Yen, dollar rise on safety demand as U.S. House scraps tax vote

The Japanese yen and U.S. dollar strengthened as investors sought perceived safety on concern U.S. deficit- reduction talks will fail to avert spending cuts and tax increases that threaten to push the economy into a recession.

The 17-nation euro pared a weekly advance versus the greenback after House Republican leaders canceled a scheduled vote on Speaker John Boehner’s plan to allow higher tax rates for annual incomes above $1 million. The shared currency declined the most in two weeks after a report said Italian Prime Minister Mario Monti will resign. The New Zealand dollar led declines in higher-yielding currencies.

“We’ve seen the more sensitive risk currencies get hit,” Dan Dorrow, head of research in Stamford, Connecticut, at Faros Trading LLC, said in a telephone interview. “To actually get an agreement with the Democrats and Obama is going to take more time and add more uncertainty around the fiscal cliff.

The yen strengthened against all its major counterparts, appreciating 0.5 percent to 111.16 per euro at 10:22 a.m. New York time. The dollar added 0.4 percent to $1.3192 per euro, paring its weekly loss to 0.2 percent. It weakened 0.2 percent to 84.25 yen.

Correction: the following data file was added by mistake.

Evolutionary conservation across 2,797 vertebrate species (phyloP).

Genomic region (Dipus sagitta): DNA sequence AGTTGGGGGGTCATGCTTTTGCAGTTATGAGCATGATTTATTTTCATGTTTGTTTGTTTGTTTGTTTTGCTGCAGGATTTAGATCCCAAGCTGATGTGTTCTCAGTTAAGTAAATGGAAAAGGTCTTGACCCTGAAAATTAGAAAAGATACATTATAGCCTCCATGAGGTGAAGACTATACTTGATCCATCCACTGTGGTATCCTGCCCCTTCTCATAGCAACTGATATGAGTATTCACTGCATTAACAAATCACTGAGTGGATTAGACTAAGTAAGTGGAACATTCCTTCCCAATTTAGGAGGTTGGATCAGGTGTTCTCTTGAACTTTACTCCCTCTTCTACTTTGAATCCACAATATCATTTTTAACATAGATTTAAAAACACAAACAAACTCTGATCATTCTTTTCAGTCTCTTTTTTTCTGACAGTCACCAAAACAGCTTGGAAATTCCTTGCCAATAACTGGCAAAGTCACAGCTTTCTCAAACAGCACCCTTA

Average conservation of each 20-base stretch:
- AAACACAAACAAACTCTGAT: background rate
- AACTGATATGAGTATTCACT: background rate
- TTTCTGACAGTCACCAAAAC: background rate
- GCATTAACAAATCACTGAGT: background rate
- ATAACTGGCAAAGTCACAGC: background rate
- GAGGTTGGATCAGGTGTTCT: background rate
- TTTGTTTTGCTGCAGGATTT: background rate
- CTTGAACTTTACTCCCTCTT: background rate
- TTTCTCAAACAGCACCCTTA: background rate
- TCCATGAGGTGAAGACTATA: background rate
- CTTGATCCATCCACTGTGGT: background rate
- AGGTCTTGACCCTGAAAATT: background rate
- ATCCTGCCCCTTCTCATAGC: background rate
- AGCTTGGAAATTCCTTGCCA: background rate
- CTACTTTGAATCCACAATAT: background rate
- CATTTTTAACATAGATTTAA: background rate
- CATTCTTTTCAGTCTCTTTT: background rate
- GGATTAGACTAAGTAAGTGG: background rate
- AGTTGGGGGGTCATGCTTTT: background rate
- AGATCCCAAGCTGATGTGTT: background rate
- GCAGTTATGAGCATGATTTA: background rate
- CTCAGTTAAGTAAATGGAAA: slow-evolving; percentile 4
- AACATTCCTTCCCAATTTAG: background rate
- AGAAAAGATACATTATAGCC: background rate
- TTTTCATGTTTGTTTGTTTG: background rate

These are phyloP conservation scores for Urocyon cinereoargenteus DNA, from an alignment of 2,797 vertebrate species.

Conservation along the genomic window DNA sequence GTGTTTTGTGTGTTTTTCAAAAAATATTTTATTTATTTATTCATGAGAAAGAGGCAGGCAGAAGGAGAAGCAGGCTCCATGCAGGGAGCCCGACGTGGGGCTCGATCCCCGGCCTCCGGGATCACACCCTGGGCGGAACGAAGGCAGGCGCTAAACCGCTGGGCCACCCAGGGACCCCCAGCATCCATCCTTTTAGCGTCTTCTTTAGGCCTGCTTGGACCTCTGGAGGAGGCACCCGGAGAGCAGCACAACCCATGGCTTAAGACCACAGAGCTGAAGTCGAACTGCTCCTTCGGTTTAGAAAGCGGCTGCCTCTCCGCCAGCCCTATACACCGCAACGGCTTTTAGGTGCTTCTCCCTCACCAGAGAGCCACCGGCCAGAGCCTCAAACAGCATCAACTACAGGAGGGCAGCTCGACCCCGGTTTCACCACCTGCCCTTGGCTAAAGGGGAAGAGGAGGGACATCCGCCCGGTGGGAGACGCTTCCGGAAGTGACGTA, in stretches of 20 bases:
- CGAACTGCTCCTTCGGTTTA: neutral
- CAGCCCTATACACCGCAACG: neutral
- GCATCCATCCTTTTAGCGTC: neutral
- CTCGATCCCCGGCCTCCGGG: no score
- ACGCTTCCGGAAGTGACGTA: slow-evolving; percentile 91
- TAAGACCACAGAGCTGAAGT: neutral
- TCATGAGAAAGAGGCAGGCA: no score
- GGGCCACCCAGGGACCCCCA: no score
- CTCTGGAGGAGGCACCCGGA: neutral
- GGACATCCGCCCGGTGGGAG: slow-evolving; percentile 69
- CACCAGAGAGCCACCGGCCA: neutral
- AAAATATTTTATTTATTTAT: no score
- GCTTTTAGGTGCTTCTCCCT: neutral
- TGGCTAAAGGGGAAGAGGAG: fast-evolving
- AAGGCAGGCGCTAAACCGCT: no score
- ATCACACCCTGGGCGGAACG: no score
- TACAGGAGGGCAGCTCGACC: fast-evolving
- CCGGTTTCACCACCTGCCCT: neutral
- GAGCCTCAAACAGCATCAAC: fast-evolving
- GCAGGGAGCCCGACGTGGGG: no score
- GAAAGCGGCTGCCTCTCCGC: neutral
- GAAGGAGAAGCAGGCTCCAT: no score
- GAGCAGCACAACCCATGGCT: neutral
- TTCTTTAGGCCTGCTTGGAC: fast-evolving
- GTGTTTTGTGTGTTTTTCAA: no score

Rand Leads

The South African rand leads all major currencies this month against the greenback, appreciating 4.1 percent. The yen has fallen the most out of 16 counterparts versus the dollar, decreasing 2.1 percent.

South Korea’s won has appreciated more than all of its peers versus the dollar this quarter, adding 3.5 percent. The Norwegian krone has been the second-biggest gainer, increasing 2.9 percent.

The Brazilian real has lost 10.1 percent versus the dollar in 2012, while the yen has declined 8.7 percent. The Mexican peso leads all 16 of the dollar’s biggest peers with a gain of 8.3 percent.

Implied volatility, which signals the expected pace of currency swings, for the currencies of Group of Seven nations was at 7.63 percent, after reaching 7.09 percent on Dec. 17, its lowest closing level since July 2007, according to a JPMorgan Chase & Co. index. Lower volatility makes investments in currencies with higher benchmark lending rates more attractive because the risk in such trades is that market moves will erase profit.

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